Encyclopedia of Anti-Revisionism On-Line

Randy Furst, Guardian staff correspondent

The ’worker student alliance’

Published: Guardian, June 28, 1969. 
Transcription, Editing and Markup: Paul Saba
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“Power to the workers!” resounded through the dusty Coliseum annex here as hundreds of members of the worker-student alliance chanted, their faces grim, their fists slicing the air.

“Ho, Ho, Ho Chi Minh!” came the response in equal volume from SDS, fists also raised, a decision made, expulsion of the Progressive Labor Party announced. SDS was marching out.

Having gradually emerged as the largest voting bloc at the convention, a possible majority, the WSA was suddenly stripped of its SDS credentials with one day left in the national convention of SDS; the organization was determined to rid what it termed counterrevolutionary politics from its ranks.

Progressive Labor was expelled, carrying with it the WSA, which followed PL’s position in vote after vote.

Unknown a year ago, the WSA has developed rapidly on numerous campuses under the leadership and guidance of PL. At the convention here, WSA was reported to have some 600 members in its caucuses which met just before the convention officially opened. According to one member, 129 WSAers were flown into Chicago from the Bay Area at a cost of $4000. Some members claim the organization paid for transportation; others say individual members paid for themselves.

Other WSA strongholds include Cambridge, Mass. and some support in Chicago and New York. WSA caucuses have developed in SDS chapters where PL cadres have dug in, organizing intensively around the need for a worker-student alliance, anti-imperialism and antiracism and opposition to “anticommunism within SDS” (i.e., anti-PL stances). These three criteria are apparently the only requirements for joining.

Membership in the WSA has swelled as friction between PLP–a disciplined self-proclaimed revolutionary vanguard party–and SDS –a loose confederation of radicals and communists-has intensified in the last year. The WSA reportedly formalized itself in December 1968 at the SDS national council meeting in Ann Arbor, Mich., but various members give different dates.

As the SDS line hardened in support of the right of self-determination of black Americans, differences with PL were clarified. PL, viewing all nationalism as reactionary, condemned the Black Panther party.

Jeff Gordon of PL asserts that SDS had been planning expulsion of PL for a long time. “Everybody knew it,” he said, following the pronouncement banning PL from SDS.

PL sponsored WSA caucuses in at least three regions prior to the Chicago convention, according to sources in those regions. At the caucuses, PL and WSA began to draw up resolutions and second-guess the strategy of the national office staff, which PL pictured as the demon behind the scene.

Minimal politics

The politics of the WSA were minimal, requiring no spoken adherence to communism, to revolution, to the PL position in opposition to the right of self-determination for black Americans, to the PL position that the National Liberation Front of South Vietnam has sold out.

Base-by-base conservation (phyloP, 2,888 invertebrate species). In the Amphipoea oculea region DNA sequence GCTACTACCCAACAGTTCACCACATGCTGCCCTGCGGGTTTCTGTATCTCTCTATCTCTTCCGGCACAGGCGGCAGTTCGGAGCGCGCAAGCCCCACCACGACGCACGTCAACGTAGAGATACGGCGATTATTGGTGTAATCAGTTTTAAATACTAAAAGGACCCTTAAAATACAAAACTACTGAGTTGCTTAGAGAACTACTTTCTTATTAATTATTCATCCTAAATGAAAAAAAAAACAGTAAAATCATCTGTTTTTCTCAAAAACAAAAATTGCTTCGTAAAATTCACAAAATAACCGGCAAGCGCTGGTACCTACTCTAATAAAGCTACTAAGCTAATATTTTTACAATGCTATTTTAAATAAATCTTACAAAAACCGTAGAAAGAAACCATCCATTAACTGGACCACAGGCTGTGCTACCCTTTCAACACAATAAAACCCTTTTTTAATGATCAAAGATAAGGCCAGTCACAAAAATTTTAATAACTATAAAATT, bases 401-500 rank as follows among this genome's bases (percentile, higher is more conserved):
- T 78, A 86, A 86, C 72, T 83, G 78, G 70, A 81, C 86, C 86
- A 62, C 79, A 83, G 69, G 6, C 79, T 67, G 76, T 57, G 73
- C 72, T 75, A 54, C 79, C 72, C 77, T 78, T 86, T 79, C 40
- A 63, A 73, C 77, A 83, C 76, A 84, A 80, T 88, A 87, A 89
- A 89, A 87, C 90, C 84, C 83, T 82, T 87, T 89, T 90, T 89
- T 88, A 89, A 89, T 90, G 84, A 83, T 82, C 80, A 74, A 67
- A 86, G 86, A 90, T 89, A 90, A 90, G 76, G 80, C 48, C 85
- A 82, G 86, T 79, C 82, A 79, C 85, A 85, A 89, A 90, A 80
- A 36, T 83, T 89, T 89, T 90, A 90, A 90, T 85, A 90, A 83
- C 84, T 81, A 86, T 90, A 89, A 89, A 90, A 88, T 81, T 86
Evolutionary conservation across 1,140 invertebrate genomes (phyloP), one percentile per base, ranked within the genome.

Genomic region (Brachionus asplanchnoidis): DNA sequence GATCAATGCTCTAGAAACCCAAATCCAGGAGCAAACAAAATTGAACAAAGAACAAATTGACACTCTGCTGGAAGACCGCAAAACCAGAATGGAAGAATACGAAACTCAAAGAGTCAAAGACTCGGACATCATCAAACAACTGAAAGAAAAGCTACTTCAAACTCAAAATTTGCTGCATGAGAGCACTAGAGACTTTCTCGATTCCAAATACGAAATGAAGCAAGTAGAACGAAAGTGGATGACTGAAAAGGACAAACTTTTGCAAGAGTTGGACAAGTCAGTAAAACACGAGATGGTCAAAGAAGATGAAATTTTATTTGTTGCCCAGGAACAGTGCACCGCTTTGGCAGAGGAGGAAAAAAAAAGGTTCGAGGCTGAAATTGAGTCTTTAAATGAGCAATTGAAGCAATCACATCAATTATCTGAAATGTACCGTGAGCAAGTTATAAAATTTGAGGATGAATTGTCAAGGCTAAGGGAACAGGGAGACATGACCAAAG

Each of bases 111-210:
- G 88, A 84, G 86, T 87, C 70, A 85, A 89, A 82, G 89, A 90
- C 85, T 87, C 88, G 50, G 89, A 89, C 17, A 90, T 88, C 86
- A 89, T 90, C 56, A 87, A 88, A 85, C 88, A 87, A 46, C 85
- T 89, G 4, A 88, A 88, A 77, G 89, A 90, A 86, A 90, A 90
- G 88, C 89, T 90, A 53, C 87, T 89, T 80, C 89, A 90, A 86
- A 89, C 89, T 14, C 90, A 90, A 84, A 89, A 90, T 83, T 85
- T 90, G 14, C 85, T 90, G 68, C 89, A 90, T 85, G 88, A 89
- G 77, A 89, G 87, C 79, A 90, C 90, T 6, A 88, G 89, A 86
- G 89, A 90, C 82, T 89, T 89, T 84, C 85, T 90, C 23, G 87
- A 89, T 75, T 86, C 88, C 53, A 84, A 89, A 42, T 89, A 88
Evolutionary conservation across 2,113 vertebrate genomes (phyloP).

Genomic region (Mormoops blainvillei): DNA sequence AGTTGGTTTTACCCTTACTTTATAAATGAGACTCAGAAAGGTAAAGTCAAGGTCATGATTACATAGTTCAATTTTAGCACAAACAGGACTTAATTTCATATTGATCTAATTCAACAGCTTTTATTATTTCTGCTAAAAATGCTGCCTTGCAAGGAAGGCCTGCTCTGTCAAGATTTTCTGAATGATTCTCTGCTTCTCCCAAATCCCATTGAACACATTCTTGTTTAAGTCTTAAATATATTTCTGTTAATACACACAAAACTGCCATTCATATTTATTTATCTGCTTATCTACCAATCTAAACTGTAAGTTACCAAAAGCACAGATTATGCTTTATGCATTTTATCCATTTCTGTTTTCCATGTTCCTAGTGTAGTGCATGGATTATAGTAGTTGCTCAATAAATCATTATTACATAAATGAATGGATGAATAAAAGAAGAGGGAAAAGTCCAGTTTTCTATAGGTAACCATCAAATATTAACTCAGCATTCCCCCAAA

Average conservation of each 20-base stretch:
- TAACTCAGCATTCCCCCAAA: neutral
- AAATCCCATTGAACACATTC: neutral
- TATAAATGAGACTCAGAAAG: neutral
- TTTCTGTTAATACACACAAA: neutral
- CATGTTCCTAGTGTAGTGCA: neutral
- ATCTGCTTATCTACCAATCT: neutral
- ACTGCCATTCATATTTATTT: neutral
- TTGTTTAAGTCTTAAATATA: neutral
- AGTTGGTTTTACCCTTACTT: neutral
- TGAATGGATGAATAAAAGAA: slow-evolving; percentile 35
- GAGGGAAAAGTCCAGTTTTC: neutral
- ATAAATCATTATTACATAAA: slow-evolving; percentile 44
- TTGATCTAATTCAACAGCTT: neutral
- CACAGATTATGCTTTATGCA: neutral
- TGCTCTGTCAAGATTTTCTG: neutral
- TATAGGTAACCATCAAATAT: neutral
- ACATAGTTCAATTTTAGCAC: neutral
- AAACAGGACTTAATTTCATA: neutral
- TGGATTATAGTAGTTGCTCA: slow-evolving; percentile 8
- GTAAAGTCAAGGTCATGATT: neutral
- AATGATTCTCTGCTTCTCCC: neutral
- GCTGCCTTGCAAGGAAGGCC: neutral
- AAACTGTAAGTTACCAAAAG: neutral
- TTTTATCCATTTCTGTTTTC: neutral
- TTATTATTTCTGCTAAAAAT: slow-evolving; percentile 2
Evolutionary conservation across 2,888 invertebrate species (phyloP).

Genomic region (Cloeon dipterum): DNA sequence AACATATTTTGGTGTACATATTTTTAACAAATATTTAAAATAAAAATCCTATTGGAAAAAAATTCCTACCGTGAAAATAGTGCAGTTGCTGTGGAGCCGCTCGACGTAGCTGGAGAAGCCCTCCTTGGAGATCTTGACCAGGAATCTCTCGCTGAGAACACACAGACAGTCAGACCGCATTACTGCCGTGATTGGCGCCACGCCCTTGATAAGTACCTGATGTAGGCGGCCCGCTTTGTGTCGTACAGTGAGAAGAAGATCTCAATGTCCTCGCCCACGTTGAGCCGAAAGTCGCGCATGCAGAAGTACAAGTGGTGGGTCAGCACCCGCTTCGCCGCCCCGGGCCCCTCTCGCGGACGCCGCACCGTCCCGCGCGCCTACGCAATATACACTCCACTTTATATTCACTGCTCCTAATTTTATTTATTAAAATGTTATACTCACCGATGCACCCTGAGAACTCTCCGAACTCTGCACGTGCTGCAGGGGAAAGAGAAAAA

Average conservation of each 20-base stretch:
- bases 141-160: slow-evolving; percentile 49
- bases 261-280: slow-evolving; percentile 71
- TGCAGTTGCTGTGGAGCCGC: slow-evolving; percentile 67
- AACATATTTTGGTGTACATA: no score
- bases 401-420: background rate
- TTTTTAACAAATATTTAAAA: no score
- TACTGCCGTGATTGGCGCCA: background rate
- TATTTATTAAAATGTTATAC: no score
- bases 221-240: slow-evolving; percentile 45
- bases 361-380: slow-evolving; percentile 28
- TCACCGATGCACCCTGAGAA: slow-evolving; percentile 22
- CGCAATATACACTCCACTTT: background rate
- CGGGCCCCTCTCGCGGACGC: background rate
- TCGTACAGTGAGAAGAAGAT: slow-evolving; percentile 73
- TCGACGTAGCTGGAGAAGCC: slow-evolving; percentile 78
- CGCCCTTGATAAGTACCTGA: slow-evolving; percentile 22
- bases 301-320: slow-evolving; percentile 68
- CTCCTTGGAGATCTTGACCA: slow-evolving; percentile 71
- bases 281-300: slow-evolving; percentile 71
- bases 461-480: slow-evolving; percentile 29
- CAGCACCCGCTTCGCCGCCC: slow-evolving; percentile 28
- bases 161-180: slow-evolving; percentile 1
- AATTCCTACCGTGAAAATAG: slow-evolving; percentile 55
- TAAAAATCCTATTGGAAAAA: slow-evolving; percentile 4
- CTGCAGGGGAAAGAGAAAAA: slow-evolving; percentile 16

All that appeared necessary for WSA membership was to raise one’s hand at the correct moment in support of the PL position on a vote. WSAers infrequently spoke on the convention floor and never in opposition to PL politics.

Although many WSAers admitted some disagreement or doubt about PL positions in private conversations, differences evaporated in balloting. WSA dependence on PL (which initiated the auxiliary group) was considerable, with WSA tracts largely written by PL members, and most WSA stances those taken by PL leaders.

PL managed to parlay opposition to the SDS national office into support for itself on the campus. A 20-year-old student at the University of Chicago said he found himself isolated from SDS by a local leadership that distrusted him, and gave him only the most menial tasks. He recalled sitting in a coffee house, seeing some SDS leaders talking politics: “I started to come over and they started talking much lower and giving me dirty looks and wanting me to leave.”

He said local WSAers were much more interested in canvassing, “and that’s how I got to them.” He added that WSA views the American people “as good people that should be freed rather than fascists and racists that should be overthrown.” SDS leaders “would just substitute one dictatorship for another dictatorship,” he said.

One theme pervades most PL stances: numerous radical entities are “selling out,” from the NLF, to the Bay Area Revolutionary Union, to the “right-wing national (SDS) office,” to black students, to the Black Panthers. Purity lies with the PL sect; everyone else is making deals.

The WSA is a curious grouping with a minority of members actually in PL. Some have come out of hippie drug culture and now reject that life as bourgeois. Many are extremely young, having never held a job in their lives. Some of them came to Chicago having’ been in the WSA for several months, and SDSers found no problem in persuading some out of their positions. Throughout the meeting hall, during the day before PL was expelled, SDSers moved among WSAers, attempting to buttonhole them.

It is unclear whether or not the expulsion will help WSA-PL. PL members freely admit that factional debates build the WSA. PL members vow “to carry the struggle back to the campuses” in what might be a knock-down drag-out contest for winning allegiance of SDS chapter members.